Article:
dresden quilt thread 2
Inspiration,  Sewing Tips,  Tutorials

Making a Quilt Your Own – Part 4

Note: This is the 4th post in a series. Read part 1 here, part 2, here and part 3 here.

After I had all the building blocks ready, it was time to figure out how to put together the quilt. I laid out the backing fabric on my cutting table. I have a very large cutting island it the center of my sewing studio. I love this because I can lay out a large wall hanging like this quilt and walk all the way around it. It really helps me decide how I want things to look and where I want them to be. Sometimes just looking at something at a different angle is all you need to get a fresh idea. Some of my best ideas have come from looking at a quilt upside down.

Dresden garden placement

Looking at this quilt upside down is what gave me the idea to make some of the flowers double stacked.

Double stacked dresden flower

After I got everything where I wanted it, I look a picture (the picture that is above) and I walked away for a couple hours. I looked at the picture of the quilt with fresh eyes to be sure I was ready to commit to this layout. For this particular quilt, I did like this first layout but I have often changed a quilt over and over before committing. I take a picture because the picture gives me a new prospective of the quilt, just like walking around it on the cutting island does.

Once I committed, I pinned and fused the pieces down (remember, I had Soft ‘n Sheer extra on the back of the pieces). This is also when I determine the actual size of the quilt and cut the background fabric. I now layered the quilt top, the batting and the backing. I used Sulky KK 2000™ Temporary Spray adhesive to baste the quilt layers together and I began quilting/appliqueing the pieces down.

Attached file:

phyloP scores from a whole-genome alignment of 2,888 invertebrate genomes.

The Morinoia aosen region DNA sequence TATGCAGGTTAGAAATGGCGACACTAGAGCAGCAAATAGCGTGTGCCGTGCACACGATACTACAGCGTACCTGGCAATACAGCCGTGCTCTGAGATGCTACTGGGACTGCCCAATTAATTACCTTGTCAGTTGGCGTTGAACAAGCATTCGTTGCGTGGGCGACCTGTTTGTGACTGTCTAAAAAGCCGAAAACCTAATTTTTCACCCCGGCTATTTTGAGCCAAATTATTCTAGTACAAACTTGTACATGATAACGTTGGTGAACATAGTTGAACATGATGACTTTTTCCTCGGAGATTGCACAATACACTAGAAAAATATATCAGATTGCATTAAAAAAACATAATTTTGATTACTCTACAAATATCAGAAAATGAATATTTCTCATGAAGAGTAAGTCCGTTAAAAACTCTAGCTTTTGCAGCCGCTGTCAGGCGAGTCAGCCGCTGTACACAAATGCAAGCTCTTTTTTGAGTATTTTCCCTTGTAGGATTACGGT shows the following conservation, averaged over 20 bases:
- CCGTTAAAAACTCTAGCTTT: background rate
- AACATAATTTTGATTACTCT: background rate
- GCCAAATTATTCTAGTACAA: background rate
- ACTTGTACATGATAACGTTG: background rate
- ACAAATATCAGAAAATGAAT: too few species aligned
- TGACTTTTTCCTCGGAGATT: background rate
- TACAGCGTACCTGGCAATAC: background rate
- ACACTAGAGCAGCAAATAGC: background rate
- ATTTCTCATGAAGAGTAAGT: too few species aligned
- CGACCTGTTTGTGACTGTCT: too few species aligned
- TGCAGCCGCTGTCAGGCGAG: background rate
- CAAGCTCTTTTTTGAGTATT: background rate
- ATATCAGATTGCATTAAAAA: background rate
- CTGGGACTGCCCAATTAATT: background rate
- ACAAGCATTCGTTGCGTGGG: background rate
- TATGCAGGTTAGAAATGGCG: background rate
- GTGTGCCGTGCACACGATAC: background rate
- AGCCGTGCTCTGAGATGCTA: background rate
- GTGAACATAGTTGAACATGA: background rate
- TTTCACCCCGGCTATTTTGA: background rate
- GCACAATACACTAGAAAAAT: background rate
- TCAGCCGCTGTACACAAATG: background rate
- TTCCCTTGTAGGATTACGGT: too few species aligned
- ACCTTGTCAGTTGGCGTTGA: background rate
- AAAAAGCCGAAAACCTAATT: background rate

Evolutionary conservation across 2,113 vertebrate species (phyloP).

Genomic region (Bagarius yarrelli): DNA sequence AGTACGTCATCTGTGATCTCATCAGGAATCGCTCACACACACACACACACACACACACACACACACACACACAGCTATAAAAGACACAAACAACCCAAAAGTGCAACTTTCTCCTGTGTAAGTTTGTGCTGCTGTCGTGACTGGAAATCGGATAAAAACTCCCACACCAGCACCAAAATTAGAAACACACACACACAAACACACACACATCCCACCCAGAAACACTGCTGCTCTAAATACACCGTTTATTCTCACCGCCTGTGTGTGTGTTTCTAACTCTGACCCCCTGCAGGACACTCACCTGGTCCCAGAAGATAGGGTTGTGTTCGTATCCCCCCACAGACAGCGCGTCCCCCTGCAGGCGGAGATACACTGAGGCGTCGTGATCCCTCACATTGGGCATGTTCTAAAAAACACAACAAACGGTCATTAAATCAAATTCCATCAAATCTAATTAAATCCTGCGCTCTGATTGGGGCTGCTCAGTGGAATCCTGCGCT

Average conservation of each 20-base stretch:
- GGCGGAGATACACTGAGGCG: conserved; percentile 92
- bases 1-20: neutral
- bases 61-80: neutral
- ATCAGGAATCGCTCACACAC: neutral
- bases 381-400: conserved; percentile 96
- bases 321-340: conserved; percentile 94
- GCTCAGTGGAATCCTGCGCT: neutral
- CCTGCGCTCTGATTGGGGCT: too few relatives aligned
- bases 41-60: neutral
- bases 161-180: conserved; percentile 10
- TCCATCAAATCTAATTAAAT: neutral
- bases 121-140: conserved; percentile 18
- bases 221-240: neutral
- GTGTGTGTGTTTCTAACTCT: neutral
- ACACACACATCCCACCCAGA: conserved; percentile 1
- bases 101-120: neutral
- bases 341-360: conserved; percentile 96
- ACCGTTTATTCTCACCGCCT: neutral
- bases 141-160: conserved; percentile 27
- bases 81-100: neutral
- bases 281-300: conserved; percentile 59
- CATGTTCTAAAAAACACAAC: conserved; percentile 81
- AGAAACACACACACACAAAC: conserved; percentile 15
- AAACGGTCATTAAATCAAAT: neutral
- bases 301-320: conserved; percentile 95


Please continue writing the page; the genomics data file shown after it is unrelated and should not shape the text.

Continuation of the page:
dresden quilt thread 2

When choosing threads for my quilting, I almost always use a variegated or Sulky Cotton Blendables® thread. As David Taylor says, “Life is just too short for single-color thread”! I love the dimension that variegated threads give. I actually look at color over type of thread as well. That means I often use a mix of cotton, rayon and polyester threads. For this quilt, I did the stems in Sulky 40 wt Rayon #2131 Vari-Khakis and the flowers in Sulky 30 wt. Cotton Blendables #4010 Caramel Apple. It is important to pull a fair amount of thread off the spool and lay it on top of what you plan to sew on to audition the thread. Threads, especially Sulky Cotton Blendabes Thread, often look very different off the spool. I used Sulky prewound bobbins in my bobbin for everything. It’s nice to not have to switch out the bobbin thread even though the top threads were different weights.

dresden quilt picking thread

As you can see in the picture at the top, I left my flower points loose to add some extra dimension to the quilt top, but beside that, I just basically went around every edge.

Dresden quilting

For the rest of the quilting, I did echo quilting. I was afraid to do echo quilting for years. It just looked so hard. the truth is, with a walking foot and a little patience, it’s a piece of cake! I used Sulky 30 wt Cotton Blendables thread #4040 Biscuit (my very favorite neutral thread!) and I just used the edge of my walking foot as my guide.

Dresden echo quilting


I am so happy with the final results of this quilt. I named it “My Dresden Garden” and it will hang in my quilt guild’s quilt show this weekend.

My Dresden Garden quilt
Sorry, I couldn’t get up high enough to take a straight-on picture of this, so it looks a little wonky, but it’s the same size top and bottom, I promise.

Have you made anything your own recently? If so, what? Share by commenting below.

Happy Sewing!


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